School or travel, Why not do both? Here’s 5 things you need to know to get your ticket to fly and learn.
“Do I want to go to school or satisfy my wanderlust?” Many students ponder this question as they arrive at university. The good news is, they can do both!
Most students are unaware of the many programs that allow you to travel while getting an education. But before taking flight, here are five things to consider.
1. Get ready to have your world blown
Many people learn about different cultures by reading about them or watching TV, but it is a completely different thing being immersed in one.
As a second-year student, I had the opportunity to travel on a Mount Royal University field school to Guadalajara in 2017. It was there where I saw Mexico as a raw and real place for the first time.
Despite the overwhelming feeling of being destabilized, I felt supported by the host students and MRU staff that came along.
MRU is not the only Calgary school offering your ticket to fly and learn. The University of Calgary offers internships, exchange, research and group study international education programs.
2. Multiple ways to immerse yourself
- Mount Royal University offers four types of international education experiences.
- inbound (students who come here)
- outbound exchange (MRU students who spend a semester abroad)
- field schools (short stays in the field becoming immersed in culture)
- international work experiences. (students who take their practicum/internships abroad)
Since mine was a documentary field school for broadcasting and journalism students, I was immersed in Mexican culture and spent the majority of my time running around the streets filming and interviewing Mexican people rather than simply reading about them in books.
Yasmin Dean, a professor of social work at MRU, is co-leading a field school to India during the spring 2018 semester. She highlights the importance of experiential learning in a global community.
“The opportunity to explore this beautiful world of ours is something that is a true gift. Learning in a community, global or local, is the best education there is.”
3. The real costs (and benefits) of taking flight
When I was first approached with the idea of studying abroad I was hesitant because of the price tag. The bad news? My field school cost over $5,000 in tuition and housing fees for six weeks. The good news? I was able to pay in Canadian dollars in three installments, I got two courses under my belt and had I needed to I could have applied for student loans as international education opportunities are eligible.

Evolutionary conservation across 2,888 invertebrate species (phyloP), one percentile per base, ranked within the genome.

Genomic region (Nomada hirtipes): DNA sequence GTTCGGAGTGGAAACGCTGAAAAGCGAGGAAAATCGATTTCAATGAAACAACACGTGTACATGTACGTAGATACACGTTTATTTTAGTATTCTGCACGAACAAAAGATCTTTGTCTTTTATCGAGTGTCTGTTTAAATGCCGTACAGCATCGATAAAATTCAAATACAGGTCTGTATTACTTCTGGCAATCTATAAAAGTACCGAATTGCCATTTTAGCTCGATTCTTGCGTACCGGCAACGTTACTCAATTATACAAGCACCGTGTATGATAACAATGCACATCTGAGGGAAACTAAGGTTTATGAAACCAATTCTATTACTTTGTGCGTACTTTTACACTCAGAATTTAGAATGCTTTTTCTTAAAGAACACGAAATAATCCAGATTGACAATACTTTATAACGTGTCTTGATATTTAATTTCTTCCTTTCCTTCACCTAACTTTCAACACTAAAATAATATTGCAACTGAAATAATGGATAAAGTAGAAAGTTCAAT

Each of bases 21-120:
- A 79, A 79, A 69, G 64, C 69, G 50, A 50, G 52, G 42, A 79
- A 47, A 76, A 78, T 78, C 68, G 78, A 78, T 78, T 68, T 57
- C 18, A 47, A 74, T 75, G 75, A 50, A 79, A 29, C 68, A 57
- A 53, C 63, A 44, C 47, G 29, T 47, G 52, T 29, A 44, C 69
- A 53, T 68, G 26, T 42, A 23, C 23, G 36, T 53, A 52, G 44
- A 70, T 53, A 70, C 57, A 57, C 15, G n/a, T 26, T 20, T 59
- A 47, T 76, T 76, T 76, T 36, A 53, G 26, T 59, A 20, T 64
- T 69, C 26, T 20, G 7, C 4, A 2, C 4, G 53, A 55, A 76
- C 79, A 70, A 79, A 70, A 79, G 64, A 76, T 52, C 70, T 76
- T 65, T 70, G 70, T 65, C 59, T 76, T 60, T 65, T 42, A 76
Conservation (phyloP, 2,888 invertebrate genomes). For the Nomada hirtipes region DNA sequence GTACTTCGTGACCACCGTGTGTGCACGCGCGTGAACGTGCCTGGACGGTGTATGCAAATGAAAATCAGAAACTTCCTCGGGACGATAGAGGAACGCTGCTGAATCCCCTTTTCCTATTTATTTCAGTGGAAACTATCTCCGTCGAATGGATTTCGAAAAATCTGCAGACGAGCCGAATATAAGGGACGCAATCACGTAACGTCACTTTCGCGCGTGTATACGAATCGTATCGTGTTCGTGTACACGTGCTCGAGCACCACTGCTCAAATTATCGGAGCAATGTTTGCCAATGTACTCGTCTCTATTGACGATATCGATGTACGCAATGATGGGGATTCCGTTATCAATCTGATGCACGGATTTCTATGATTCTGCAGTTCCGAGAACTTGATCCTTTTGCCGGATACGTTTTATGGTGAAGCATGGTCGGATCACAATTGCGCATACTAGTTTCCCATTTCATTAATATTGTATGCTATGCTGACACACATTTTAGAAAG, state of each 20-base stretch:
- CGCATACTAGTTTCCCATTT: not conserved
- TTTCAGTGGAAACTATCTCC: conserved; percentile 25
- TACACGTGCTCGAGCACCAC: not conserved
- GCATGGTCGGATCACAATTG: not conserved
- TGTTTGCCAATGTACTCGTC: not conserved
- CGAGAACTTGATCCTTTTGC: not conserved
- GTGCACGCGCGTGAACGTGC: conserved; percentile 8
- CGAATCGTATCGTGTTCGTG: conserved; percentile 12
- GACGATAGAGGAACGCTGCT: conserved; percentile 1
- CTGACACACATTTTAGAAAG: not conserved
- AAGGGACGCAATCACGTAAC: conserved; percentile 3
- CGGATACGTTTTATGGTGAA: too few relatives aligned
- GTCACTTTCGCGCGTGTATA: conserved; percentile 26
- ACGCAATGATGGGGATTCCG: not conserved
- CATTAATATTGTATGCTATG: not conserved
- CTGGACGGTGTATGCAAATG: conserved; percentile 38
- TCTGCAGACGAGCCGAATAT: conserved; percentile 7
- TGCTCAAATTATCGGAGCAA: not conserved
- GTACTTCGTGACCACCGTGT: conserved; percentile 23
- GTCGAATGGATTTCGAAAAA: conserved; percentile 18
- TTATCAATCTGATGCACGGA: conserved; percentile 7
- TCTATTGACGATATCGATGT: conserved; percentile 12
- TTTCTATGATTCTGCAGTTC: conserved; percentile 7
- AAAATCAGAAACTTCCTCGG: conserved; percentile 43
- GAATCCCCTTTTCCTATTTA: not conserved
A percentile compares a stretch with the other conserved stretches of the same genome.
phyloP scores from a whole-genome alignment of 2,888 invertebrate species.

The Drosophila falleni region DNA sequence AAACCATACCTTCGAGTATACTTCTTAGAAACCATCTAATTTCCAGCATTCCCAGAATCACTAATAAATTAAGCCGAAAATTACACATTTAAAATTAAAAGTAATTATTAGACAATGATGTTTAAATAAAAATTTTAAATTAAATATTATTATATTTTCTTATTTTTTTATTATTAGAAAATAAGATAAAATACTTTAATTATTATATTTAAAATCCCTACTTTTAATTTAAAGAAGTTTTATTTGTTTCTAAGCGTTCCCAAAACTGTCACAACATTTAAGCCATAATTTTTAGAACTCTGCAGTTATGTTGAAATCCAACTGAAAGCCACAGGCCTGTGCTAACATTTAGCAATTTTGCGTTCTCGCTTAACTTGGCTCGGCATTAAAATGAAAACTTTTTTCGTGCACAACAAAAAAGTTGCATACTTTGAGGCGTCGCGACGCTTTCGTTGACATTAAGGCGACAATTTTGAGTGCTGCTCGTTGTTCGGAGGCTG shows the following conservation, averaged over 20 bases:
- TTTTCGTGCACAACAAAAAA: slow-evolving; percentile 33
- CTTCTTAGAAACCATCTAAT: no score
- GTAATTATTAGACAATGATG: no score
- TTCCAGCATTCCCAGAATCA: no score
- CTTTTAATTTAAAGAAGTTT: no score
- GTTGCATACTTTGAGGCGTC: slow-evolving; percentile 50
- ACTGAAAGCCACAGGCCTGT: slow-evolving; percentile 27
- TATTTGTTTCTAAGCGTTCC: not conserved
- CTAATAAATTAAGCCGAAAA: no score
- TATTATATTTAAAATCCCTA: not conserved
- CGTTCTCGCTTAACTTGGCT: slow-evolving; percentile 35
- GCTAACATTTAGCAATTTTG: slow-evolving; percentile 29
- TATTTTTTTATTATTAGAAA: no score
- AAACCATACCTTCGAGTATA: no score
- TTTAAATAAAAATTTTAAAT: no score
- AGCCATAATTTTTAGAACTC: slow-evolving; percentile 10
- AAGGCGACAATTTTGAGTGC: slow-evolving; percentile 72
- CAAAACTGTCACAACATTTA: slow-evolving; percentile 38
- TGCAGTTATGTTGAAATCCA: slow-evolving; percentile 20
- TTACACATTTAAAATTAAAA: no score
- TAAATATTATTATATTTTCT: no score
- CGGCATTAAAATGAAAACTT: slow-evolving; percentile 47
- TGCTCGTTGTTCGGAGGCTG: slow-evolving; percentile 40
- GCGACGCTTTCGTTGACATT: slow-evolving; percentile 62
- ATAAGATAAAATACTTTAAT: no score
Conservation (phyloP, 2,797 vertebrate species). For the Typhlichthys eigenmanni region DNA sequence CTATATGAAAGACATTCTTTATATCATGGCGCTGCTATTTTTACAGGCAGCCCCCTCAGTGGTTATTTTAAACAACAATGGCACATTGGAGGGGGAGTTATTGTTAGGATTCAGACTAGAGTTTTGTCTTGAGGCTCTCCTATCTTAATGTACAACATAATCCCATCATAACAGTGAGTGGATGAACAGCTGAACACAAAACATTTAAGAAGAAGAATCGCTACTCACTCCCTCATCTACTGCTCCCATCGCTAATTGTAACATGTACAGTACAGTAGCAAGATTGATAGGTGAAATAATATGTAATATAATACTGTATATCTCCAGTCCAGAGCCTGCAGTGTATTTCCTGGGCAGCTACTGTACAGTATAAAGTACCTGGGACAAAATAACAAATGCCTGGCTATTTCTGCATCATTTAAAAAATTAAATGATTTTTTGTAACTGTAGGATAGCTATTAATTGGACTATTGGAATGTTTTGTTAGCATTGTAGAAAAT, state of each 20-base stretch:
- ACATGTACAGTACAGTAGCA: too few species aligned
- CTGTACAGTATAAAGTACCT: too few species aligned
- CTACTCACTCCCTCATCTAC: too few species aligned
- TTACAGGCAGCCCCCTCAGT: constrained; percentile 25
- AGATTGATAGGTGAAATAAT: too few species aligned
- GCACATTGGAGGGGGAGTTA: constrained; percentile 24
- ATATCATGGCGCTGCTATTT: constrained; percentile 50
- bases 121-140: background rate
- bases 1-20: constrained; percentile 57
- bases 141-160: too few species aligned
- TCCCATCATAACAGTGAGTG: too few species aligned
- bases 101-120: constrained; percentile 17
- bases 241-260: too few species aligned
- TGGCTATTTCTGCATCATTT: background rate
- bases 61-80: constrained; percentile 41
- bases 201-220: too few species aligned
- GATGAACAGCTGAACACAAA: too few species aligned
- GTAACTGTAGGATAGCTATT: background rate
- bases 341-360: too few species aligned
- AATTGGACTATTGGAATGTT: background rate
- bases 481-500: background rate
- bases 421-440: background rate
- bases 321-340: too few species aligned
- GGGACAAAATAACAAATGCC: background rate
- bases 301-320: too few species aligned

Even so, an experience like this adds to your debt. Other costs include:
● Trip cancellation and interruption insurance
● Travel health and medical insurance
● Flight costs
● Travel essentials
● Personal spending money
Despite the costs, Dean, who has led multiple field schools, says things seem to work out.
“I know that it might seem easy for a professor to say, ‘Don’t worry, the money will come,’ but in my experience of watching over 120 students find the money, this is a true statement.”
In the beginning, I was hesitant because of the cost, but if I were to go back in time I would talk sense to myself because this was probably the best part of my life.
4. You’re here, now where are you gonna live?
There are many different types of lodging options for travelling students, including homestays, apartments or flats, hotels and university dormitories. I was in dorm and shared a room with another student, which at times was difficult, because one of us was a night owl and other was not, but this challenge could surface abroad or at home.
Some more interesting housing options happen on field schools where students stay in villages, ashrams and even orphanages.
The MRU India Field School’s partnership with the Sri Ram Ashram, a permanent home for orphaned and abandoned children, means Canadian students are welcomed like family every time.
Dean calls the partnership with the ashram, “the cornerstone or heart of the field school.”
No matter where you live, you will make lasting memories.
5. This ain’t your average classroom scene
I feel I learned more about Mexico in six weeks than I did during my schooling. Having the academic support to backup my experience really enforced my love and knowledge for this country and its culture.
For example, when I was in Guanajuato, I saw the exact building, Alhóndiga de Granaditas, where Father Hidalgo’s head hung. He was a leader in Mexico’s war of independence. I felt as though I was stepping inside a part of history where war and stories began.
Dean says observations like these are huge in changing students’ perspectives.
“It also offers an opportunity to shift world views and once that happens, commitment to peace also happens.”
Editor: Mackenzie Jaquish | email@example.com